No. The position is that under Section 5 of the Finance Act, 1952, which is referred to at the beginning of the Clause, various provisions are made for the protection of the Pool Betting Duty. One of those provisions concerns the operation in this country of promoters resident abroad. It was necessary to introduce this provision in 1952 simply to safeguard the revenue. The Clause is concerned only with the relationship between the Isle of Man Exchequer and the British Exchequer and, therefore, has no bearing on the law relating to pool promotion companies in other parts of the world.

Question put and agreed to.

Clause ordered to stand part of the Bill.

I beg to move,

That the Chairman do report Progress and ask leave to sit again.
We are making such satisfactory progress that I am sorely tempted to continue. Nevertheless, I think that in all the circumstances it would be more appropriate that I move this Motion.

I was afraid that the right hon. and learned Gentleman was being tempted by the speed of progress that we were making, but I assure him that had he tried to go on and get as far as Clause 5 he would have found the rate of progress markedly slowed up. [Interruption.] I could have spoken for four hours on Clause 5, and with much more temptation I shall do it on this Motion. I am not certain, however, that it would be of universal interest to all the hon. Members who have flocked in to hear me in the last couple of minutes.

We have made good progress today. To have got through all the Amendments on Clause 2 and the Motion on that Clause, as well as the next two rather minor Clauses, is fairly good progress and the right hon. and learned Gentleman should feel fairly satisfied with what has been achieved.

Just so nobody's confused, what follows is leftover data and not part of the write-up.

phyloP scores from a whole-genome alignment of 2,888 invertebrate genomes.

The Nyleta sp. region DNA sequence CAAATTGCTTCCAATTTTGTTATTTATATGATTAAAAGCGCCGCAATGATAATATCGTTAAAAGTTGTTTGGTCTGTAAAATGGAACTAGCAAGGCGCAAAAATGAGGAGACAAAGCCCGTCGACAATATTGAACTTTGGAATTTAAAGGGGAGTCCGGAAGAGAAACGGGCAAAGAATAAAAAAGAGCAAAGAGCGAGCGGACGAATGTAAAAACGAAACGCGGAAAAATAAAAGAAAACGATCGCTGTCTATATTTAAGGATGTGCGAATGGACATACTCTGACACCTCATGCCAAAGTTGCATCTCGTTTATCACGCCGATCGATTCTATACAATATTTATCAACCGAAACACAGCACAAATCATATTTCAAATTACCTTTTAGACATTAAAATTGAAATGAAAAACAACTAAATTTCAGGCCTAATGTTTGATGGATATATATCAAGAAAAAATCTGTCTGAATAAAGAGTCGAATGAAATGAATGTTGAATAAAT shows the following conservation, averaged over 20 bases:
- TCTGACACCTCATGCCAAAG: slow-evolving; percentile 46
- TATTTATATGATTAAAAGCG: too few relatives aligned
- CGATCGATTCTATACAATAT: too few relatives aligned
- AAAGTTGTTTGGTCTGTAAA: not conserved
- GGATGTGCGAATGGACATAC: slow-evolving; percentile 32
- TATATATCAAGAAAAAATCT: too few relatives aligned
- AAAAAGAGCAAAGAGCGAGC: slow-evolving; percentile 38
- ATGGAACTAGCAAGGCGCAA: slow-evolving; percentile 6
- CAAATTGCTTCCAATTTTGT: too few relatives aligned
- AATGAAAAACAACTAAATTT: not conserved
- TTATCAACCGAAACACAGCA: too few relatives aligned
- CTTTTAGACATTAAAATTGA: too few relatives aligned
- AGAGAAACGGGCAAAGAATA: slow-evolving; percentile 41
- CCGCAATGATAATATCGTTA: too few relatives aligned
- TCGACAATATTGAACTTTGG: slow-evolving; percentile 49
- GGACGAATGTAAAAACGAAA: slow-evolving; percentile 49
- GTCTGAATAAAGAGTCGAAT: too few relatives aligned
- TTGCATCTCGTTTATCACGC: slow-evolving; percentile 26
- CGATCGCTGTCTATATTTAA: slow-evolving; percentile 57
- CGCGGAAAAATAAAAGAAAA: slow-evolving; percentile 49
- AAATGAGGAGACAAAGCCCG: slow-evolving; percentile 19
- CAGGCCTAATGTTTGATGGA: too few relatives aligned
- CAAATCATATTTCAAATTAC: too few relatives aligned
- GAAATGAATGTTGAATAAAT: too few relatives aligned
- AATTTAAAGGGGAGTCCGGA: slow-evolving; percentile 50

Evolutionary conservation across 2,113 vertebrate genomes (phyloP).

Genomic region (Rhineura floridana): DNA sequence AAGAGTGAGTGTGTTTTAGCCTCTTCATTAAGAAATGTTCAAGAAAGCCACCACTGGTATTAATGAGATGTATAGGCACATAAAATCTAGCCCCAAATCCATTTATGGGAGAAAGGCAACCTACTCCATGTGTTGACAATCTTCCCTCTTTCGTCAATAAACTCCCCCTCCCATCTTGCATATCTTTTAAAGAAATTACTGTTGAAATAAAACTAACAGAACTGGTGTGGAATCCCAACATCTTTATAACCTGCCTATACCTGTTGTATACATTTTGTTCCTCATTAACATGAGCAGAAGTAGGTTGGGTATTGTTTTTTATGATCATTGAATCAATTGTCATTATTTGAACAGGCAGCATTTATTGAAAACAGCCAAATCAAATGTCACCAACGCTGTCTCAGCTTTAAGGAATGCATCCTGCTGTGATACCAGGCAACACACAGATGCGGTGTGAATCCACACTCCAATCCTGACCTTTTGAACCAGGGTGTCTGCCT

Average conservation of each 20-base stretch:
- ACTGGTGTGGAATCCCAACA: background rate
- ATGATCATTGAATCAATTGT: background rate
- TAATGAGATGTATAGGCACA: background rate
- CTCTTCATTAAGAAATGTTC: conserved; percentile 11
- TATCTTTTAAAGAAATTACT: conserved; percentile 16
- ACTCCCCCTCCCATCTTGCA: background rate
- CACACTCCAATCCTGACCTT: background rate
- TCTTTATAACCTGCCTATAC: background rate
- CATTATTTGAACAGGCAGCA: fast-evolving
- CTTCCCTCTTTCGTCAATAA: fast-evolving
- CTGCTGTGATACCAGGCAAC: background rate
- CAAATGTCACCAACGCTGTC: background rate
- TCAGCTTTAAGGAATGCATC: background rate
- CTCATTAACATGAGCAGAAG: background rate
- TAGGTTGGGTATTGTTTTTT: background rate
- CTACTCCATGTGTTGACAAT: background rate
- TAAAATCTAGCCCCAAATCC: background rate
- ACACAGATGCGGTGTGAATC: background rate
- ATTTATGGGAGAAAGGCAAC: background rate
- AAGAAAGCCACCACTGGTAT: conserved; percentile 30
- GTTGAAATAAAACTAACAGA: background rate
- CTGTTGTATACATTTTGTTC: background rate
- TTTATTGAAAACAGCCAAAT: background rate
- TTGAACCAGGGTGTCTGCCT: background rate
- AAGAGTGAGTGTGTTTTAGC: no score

If he has any any dissatisfaction in his mind, if he is not satisfied with the rate of progress, I ask him to spend part of the Whitsun Recess—which I hope he will enjoy and will come back to the House in a more generous spirit with regard to some of the Amendments which he will have to consider—calculating the number of column inches spoken by his hon. Friends and by my hon. Friends on the first two days of this Finance Bill. While no one begrudges any of his hon. Friends making any speech he wants to make—many of the speeches were interesting and eloquent—he will find that any suggestion of undue holding up of the Bill by this side of the Committee would be an unfounded allegation, and that his hon. Friends have had, if anything, a disproportionate amount of the time so far spent on the Bill. I cannot promise that that proportion will be maintained throughout the discussions on the later Clauses in the Bill.

Question put and agreed to.

Committee report Progress; to sit again this day.